Report on Nevados de Chillan (Chile) — December 2021
Bulletin of the Global Volcanism Network, vol. 46, no. 12 (December 2021)
Managing Editor: Edward Venzke. Edited by A. Elizabeth Crafford.
Nevados de Chillan (Chile) New lava flows and domes accompany heightened explosive activity, May-November 2021
Please cite this report as:
Global Volcanism Program, 2021. Report on Nevados de Chillan (Chile) (Crafford, A.E., and Venzke, E., eds.). Bulletin of the Global Volcanism Network, 46:12. Smithsonian Institution. https://doi.org/10.5479/si.GVP.BGVN202112-357070
Nevados de Chillan
36.868°S, 71.378°W; summit elev. 3180 m
All times are local (unless otherwise noted)
Nevados de Chillán is a large complex of late-Pleistocene to Holocene stratovolcanoes in the Chilean Central Andes that has had multiple recorded eruptions dating back to the seventeenth century. The most recent started with a phreatic explosion and ash emission on 8 January 2016 from a new crater (Nicanor) on the E flank of Nuevo crater, itself on the NW flank of the large Volcán Viejo stratovolcano. Strombolian explosions and ash emissions continued throughout 2016 and 2017; the growth of a lava dome within Nicanor was confirmed in early 2018. Multiple lava flows emerged from the crater beginning in late 2019, while explosions, block-and-ash pyroclastic flows, and frequent ash plumes continued into 2021. This report covers activity from May-November 2021 when ongoing eruptive activity produced ash plumes, the growth of domes inside the crater, and multiple lava flows extending down the N and NE flanks. Information for this report is provided primarily by Chile's Servicio Nacional de Geología y Minería (SERNAGEOMIN)-Observatorio Volcanológico de Los Andes del Sur (OVDAS), the Buenos Aires Volcanic Ash Advisory Center (VAAC) and from satellite data.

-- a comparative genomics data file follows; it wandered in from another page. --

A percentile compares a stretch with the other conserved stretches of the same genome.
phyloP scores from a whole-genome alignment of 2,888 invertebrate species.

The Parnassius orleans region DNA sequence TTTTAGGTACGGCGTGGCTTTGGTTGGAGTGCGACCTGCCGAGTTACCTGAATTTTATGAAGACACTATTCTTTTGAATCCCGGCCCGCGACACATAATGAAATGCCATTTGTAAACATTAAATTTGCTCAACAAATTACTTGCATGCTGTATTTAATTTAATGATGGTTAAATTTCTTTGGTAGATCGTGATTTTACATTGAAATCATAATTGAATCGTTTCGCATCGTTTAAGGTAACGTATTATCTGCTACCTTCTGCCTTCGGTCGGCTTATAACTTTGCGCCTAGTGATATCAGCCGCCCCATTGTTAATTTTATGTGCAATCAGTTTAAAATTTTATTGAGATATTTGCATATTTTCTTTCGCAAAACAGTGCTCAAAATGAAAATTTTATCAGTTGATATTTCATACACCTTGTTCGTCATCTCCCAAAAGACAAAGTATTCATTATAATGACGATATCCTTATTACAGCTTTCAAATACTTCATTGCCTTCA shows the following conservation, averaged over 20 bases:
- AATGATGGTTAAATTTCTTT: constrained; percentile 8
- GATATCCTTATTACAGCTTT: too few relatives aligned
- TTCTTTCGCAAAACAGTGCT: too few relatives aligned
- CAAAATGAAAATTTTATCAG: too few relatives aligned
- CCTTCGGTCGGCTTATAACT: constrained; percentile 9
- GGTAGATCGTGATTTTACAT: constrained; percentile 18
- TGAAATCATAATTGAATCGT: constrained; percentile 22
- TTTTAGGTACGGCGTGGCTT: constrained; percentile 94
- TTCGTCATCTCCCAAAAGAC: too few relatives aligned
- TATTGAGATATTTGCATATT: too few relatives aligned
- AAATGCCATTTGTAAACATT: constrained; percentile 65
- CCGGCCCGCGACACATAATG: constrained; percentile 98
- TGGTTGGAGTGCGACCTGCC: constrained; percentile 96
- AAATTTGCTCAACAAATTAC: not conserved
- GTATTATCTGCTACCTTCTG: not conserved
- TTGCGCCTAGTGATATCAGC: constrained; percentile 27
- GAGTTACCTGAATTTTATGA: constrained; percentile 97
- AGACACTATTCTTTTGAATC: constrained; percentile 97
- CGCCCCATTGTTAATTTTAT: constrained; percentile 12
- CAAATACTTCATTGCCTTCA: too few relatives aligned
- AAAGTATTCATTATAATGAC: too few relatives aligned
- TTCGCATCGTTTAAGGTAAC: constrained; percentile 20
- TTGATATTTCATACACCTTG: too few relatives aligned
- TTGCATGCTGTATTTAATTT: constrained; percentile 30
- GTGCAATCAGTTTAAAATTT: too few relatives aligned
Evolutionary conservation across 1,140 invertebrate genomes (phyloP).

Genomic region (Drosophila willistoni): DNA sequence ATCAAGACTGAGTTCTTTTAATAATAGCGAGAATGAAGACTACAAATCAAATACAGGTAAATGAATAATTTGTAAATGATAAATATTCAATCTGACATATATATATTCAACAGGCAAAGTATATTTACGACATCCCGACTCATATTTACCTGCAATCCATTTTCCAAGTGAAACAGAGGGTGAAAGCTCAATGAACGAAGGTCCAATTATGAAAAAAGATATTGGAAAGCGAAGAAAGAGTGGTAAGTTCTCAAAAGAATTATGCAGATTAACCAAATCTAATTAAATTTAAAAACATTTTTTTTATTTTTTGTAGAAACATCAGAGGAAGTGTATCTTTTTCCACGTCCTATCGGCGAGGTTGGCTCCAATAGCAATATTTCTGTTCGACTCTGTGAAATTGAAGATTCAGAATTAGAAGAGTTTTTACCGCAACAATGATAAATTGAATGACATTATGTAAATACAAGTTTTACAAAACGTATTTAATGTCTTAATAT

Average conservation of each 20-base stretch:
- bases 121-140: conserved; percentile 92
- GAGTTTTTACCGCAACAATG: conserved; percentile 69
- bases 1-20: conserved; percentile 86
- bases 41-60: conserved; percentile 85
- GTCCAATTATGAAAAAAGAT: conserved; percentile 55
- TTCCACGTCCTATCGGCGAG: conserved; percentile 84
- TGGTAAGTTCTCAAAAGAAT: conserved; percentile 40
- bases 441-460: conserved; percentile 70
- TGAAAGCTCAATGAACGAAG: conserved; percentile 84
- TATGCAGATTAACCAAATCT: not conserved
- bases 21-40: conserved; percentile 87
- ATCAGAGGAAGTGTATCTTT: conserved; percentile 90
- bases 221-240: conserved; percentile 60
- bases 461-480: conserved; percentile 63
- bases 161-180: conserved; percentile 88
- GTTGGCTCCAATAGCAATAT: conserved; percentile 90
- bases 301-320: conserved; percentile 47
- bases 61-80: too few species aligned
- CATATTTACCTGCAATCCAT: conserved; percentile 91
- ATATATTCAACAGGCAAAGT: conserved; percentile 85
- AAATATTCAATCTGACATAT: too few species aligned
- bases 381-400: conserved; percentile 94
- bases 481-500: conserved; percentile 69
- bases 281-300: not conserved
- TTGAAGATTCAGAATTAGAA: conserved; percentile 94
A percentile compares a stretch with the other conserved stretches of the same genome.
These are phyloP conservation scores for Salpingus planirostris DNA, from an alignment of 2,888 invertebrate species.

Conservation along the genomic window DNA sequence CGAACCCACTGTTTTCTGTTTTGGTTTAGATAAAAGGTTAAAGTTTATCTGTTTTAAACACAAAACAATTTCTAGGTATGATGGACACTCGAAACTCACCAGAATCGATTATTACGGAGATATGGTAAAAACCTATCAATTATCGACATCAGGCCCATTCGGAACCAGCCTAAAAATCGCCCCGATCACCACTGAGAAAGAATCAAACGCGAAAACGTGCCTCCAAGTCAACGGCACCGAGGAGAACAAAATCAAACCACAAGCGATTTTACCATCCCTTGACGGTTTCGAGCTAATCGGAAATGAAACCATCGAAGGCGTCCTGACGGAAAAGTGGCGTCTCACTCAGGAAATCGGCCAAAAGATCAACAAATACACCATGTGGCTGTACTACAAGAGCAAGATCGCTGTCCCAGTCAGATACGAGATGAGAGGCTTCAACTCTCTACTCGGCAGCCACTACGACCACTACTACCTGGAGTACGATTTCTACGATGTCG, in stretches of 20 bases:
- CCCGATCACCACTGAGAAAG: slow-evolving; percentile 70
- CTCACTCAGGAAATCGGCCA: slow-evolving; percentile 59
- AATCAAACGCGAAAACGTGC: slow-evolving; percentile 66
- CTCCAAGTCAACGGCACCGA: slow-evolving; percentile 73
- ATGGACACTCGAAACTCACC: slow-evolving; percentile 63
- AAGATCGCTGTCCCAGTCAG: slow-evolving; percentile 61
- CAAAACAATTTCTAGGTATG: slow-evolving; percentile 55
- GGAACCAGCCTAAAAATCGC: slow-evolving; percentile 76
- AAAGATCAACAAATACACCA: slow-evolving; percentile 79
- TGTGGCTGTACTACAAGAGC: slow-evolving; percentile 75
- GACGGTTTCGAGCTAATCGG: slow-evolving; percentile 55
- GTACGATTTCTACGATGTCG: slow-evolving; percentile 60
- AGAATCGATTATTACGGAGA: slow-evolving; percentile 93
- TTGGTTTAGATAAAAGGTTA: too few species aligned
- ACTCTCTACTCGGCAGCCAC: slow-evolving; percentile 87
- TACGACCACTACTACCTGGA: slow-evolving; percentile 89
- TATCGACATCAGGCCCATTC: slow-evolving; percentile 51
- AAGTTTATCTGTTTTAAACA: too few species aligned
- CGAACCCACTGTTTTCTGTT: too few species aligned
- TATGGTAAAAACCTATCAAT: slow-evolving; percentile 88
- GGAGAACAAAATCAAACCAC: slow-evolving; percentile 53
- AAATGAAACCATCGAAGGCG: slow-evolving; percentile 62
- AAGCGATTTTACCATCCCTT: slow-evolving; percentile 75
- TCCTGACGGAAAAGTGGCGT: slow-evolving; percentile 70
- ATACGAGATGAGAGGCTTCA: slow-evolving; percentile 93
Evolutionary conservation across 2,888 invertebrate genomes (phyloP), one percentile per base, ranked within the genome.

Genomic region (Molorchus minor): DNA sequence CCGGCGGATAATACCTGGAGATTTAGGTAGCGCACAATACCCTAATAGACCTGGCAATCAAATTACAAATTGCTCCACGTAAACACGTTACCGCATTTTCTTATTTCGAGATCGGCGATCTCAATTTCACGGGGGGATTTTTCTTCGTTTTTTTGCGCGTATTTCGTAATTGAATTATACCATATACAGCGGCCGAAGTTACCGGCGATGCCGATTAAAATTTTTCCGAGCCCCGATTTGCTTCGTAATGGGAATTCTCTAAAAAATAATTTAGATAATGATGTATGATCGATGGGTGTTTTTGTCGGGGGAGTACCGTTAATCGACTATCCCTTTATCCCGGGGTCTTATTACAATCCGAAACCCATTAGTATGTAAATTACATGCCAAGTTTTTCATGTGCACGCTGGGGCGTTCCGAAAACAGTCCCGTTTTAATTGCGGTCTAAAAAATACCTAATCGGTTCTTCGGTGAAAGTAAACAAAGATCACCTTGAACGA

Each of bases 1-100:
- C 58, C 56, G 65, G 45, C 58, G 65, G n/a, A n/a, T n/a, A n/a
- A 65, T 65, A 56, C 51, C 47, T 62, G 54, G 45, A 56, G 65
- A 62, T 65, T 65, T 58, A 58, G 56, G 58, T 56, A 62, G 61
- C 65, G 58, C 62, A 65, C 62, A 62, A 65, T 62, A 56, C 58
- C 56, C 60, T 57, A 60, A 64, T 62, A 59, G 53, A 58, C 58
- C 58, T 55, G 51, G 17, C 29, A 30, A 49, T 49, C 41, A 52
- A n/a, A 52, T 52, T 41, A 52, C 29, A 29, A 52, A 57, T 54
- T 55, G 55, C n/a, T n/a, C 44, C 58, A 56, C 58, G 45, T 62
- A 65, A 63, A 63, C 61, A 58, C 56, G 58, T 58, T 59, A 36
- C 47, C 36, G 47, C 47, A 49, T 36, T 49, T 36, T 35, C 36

During May-November 2021 there was continuing activity on the existing L5 flow and the development of three new flows (L6, L7, and L8) that traveled hundreds of meters down the N and NE flanks. Ash plumes rose generally 1-2 km above the crater, generated by the hundreds to thousands of explosions reported each month. Multiple daily reports of ash emissions were issued by the Buenos Aires VAAC during May through mid-August, followed by more intermittent emissions through September, before returning to multiple daily reports for most of October and November. Block and ash flows descended several hundred meters down the flanks, mostly N and NE, multiple times each month. Incandescent ejecta rose several hundred meters above the summit during many of the explosions, with ejecta falling back into the crater and also onto the flanks. The growth of two new domes was reported in September and October, followed by surges of lava flow activity in November. Thermal activity, as reflected in the MIROVA data (figure 79), closely followed the activity observed at the various flows.
Activity during May-June 2021. At the beginning of May 2021, the L5 lava flow, which first appeared on the N flank of Nicanor crater in June 2020, was reported as extending 938 m from the edge of the crater, about 50 m thick at the front, and moving at a rate of about 10 cm/hour. An increase in the eruptive rate had been noted after 28 April. The character of the eruption changed on 2 May with higher, denser, ash plumes, and greater intensity of incandescence. Explosions generated block and ash pyroclastic flows that extended less than 400 m down the NE flank and resulted in partial destruction of the dome inside the crater. Shorter block-and-ash flows also affected the SW flank, and ash was deposited around the crater rim.